Utilities Add $28 Million to Value

The total assessed value of Marshall County was officially certified this week at $2.72 billion, including an additional $28 million from public utility values.

Marshall County Assessor Chris Kessler certified the assessed value totals to be used by the Marshall County Commission, Marshall County Board of Education and municipalities in the county when determining levy rates. In January, Kessler informed commissioners of a $577.2 million increase in assessed value for the 2013 tax year. The increase followed a $335 million increase for the 2012 tax year, both of which Kessler called “extraordinary.”

However, the initial predicted increase was an estimation that did not include public utility values, which are provided by the state auditor’s office. Following that inclusion and factoring in reductions to assessed values made by the commission during Board of Equalization and Review hearings, the certified value now shows a $605 million increase from last year.

“This obviously is good news for the county,” Kessler said. “This increase is not because of drastic increases on individual property owners and businesses throughout the county, but occurred primarily as a result of new investment and new plant construction activity related to the Marcellus shale industry.”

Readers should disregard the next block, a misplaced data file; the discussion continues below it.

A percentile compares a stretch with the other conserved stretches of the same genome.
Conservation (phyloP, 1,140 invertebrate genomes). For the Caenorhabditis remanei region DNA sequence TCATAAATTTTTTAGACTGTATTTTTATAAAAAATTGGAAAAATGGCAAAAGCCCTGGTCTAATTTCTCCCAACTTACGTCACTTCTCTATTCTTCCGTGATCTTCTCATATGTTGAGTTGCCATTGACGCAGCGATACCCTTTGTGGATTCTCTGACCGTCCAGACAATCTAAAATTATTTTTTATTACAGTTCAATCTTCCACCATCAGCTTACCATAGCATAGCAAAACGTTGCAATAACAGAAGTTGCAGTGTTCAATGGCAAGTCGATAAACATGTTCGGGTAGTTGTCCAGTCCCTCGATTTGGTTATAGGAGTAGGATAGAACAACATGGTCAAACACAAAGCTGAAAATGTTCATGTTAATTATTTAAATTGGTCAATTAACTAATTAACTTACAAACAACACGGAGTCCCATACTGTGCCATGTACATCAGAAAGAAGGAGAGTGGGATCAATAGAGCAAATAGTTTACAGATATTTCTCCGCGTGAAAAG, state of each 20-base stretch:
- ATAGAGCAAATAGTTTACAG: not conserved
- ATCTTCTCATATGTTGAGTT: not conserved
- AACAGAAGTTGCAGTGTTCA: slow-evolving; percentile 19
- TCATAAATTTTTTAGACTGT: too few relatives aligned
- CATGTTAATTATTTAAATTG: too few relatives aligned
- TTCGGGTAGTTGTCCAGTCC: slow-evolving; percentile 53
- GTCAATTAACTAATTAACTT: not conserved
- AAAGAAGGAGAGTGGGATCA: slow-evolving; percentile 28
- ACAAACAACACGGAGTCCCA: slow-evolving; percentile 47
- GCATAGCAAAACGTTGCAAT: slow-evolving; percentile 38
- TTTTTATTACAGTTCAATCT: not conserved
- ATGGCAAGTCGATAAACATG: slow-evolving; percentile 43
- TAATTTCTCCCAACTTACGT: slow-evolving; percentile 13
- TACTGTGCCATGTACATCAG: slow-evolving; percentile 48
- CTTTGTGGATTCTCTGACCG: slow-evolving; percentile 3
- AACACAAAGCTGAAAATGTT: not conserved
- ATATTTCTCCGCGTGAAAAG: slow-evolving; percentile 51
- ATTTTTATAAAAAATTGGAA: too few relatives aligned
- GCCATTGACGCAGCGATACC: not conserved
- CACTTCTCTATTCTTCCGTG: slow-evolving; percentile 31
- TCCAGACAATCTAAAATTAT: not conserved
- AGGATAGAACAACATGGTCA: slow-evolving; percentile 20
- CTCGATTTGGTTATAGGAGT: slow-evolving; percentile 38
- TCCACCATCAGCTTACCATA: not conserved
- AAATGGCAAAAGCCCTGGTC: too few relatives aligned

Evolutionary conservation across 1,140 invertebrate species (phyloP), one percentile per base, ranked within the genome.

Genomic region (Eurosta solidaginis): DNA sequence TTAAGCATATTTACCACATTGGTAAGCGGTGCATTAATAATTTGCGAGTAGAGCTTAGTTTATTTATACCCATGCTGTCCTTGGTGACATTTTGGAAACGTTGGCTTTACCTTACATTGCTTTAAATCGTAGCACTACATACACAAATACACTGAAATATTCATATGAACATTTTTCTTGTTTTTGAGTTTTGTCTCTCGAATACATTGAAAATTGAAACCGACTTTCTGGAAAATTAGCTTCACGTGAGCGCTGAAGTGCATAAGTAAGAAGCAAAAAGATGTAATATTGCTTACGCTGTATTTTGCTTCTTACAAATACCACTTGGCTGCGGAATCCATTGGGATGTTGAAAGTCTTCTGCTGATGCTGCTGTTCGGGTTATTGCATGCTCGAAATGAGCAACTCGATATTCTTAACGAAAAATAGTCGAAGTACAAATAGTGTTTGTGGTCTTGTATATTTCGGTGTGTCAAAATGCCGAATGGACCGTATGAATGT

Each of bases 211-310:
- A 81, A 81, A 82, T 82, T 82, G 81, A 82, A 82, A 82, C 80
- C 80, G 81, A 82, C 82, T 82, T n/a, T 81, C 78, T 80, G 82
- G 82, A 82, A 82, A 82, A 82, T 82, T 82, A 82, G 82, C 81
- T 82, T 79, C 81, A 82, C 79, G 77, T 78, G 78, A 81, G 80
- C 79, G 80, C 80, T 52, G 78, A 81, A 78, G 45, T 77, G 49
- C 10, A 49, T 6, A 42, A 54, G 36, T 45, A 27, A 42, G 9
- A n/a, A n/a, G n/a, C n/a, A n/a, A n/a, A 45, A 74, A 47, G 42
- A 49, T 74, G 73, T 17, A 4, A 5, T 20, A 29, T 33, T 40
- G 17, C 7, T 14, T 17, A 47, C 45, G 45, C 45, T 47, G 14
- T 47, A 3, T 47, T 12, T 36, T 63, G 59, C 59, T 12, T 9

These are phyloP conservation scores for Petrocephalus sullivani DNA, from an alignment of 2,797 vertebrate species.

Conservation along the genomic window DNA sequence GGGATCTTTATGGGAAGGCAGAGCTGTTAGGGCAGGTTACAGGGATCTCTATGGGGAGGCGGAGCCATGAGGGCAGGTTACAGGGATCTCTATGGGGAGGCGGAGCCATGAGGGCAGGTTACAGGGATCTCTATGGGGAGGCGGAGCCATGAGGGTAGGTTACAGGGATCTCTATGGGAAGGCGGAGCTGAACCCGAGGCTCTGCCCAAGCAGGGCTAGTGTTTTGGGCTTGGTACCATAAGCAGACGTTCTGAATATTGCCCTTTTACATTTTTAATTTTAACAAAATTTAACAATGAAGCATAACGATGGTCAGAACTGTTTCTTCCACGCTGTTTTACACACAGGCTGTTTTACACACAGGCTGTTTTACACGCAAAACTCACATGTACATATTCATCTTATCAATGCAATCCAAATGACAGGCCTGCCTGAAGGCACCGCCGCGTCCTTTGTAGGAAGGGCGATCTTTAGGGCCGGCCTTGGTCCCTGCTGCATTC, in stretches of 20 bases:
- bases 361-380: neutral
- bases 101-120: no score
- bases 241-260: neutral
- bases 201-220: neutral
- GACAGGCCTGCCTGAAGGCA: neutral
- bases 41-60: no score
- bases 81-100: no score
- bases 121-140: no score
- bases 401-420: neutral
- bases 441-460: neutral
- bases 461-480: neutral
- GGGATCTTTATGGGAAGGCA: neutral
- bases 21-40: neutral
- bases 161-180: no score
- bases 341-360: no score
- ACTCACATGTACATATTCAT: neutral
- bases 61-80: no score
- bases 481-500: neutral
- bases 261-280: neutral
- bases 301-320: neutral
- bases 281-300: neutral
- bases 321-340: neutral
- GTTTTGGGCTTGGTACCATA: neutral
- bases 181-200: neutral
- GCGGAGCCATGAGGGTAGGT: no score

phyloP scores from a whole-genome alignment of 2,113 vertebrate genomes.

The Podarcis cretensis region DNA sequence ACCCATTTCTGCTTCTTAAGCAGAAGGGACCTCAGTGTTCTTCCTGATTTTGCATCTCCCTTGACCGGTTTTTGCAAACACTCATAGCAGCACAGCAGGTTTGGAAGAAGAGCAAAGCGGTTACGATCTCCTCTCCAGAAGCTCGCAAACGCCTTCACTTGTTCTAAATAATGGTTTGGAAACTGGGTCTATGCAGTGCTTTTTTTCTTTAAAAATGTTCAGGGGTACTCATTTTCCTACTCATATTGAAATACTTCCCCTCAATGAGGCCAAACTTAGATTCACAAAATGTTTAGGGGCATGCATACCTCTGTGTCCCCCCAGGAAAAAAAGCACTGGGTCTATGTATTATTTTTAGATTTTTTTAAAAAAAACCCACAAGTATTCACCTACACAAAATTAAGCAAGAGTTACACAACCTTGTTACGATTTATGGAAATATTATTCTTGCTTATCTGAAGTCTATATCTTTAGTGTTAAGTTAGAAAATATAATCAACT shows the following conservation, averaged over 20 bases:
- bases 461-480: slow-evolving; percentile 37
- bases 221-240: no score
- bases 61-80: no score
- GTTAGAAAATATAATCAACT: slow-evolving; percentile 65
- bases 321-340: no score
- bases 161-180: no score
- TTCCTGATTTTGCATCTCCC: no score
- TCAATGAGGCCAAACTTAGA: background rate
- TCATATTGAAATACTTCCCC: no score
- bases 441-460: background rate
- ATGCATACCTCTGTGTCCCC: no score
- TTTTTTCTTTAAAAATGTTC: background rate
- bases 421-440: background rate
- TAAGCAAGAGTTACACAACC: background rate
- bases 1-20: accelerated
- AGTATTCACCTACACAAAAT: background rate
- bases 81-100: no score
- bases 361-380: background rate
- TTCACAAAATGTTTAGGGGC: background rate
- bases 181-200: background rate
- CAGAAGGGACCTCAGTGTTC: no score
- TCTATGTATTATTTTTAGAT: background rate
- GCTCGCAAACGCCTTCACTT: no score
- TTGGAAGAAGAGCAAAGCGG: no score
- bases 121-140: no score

Kessler previously said new construction at natural gas processing and fractionation facilities was the major cause of the increase in assessed values, as are new wells and pipelines being installed on a monthly basis.

As that infrastructure is installed, it allows companies to begin production, resulting in new taxes on the minerals, as well as taxed royalty payments for lease holders.

With the announcement of the $28 million addition, Kessler took the opportunity to again call on the commission and the board of education to lower their respective levy rates.

“(The increase) again underscores my contention that a reduction in the levy rates … is the appropriate course of action,” he said. “All residents of the county should reap the benefits of the new investment occurring in Marshall County. There is now an opportunity to provide the most meaningful property tax relief for our residents in the county’s history, while still allowing those bodies to retain increased revenue for their operations.”

The county commission has lowered the county levy rate four of the past five years, officials noted. Last month, Marshall County Schools Superintendent Fred Renzella said though the board did not decrease the levy rate for the 2012 tax year, the board would “seriously consider” lowering the rate in the face of increased values and would “not ignore the plea to lower taxes” if possible.